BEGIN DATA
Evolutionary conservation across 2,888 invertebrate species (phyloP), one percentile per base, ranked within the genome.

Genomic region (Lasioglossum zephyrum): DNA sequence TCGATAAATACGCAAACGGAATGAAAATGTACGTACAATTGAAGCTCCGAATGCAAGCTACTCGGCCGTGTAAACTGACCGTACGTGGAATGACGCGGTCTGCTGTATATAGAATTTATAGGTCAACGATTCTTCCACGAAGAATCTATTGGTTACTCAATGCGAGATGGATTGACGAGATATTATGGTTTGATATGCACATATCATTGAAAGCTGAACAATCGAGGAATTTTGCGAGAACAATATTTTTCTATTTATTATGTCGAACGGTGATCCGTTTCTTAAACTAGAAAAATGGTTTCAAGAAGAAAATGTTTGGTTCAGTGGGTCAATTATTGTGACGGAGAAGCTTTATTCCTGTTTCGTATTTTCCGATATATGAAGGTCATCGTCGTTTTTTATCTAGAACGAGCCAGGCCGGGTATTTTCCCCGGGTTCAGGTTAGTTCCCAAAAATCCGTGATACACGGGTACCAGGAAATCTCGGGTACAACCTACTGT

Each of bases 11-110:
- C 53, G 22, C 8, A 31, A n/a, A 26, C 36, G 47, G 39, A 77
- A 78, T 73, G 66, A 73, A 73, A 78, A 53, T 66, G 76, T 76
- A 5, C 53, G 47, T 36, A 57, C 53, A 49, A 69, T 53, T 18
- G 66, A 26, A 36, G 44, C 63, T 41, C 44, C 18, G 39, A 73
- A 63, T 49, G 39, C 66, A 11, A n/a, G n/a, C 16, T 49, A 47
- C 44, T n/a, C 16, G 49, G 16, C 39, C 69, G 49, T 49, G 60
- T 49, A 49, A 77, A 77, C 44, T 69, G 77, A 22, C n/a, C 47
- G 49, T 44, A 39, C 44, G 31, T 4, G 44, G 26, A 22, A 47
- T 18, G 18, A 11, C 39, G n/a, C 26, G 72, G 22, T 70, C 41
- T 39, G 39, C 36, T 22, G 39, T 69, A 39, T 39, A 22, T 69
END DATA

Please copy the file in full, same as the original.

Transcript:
Evolutionary conservation across 2,888 invertebrate species (phyloP), one percentile per base, ranked within the genome.

Genomic region (Lasioglossum zephyrum): DNA sequence TCGATAAATACGCAAACGGAATGAAAATGTACGTACAATTGAAGCTCCGAATGCAAGCTACTCGGCCGTGTAAACTGACCGTACGTGGAATGACGCGGTCTGCTGTATATAGAATTTATAGGTCAACGATTCTTCCACGAAGAATCTATTGGTTACTCAATGCGAGATGGATTGACGAGATATTATGGTTTGATATGCACATATCATTGAAAGCTGAACAATCGAGGAATTTTGCGAGAACAATATTTTTCTATTTATTATGTCGAACGGTGATCCGTTTCTTAAACTAGAAAAATGGTTTCAAGAAGAAAATGTTTGGTTCAGTGGGTCAATTATTGTGACGGAGAAGCTTTATTCCTGTTTCGTATTTTCCGATATATGAAGGTCATCGTCGTTTTTTATCTAGAACGAGCCAGGCCGGGTATTTTCCCCGGGTTCAGGTTAGTTCCCAAAAATCCGTGATACACGGGTACCAGGAAATCTCGGGTACAACCTACTGT

Each of bases 11-110:
- C 53, G 22, C 8, A 31, A n/a, A 26, C 36, G 47, G 39, A 77
- A 78, T 73, G 66, A 73, A 73, A 78, A 53, T 66, G 76, T 76
- A 5, C 53, G 47, T 36, A 57, C 53, A 49, A 69, T 53, T 18
- G 66, A 26, A 36, G 44, C 63, T 41, C 44, C 18, G 39, A 73
- A 63, T 49, G 39, C 66, A 11, A n/a, G n/a, C 16, T 49, A 47
- C 44, T n/a, C 16, G 49, G 16, C 39, C 69, G 49, T 49, G 60
- T 49, A 49, A 77, A 77, C 44, T 69, G 77, A 22, C n/a, C 47
- G 49, T 44, A 39, C 44, G 31, T 4, G 44, G 26, A 22, A 47
- T 18, G 18, A 11, C 39, G n/a, C 26, G 72, G 22, T 70, C 41
- T 39, G 39, C 36, T 22, G 39, T 69, A 39, T 39, A 22, T 69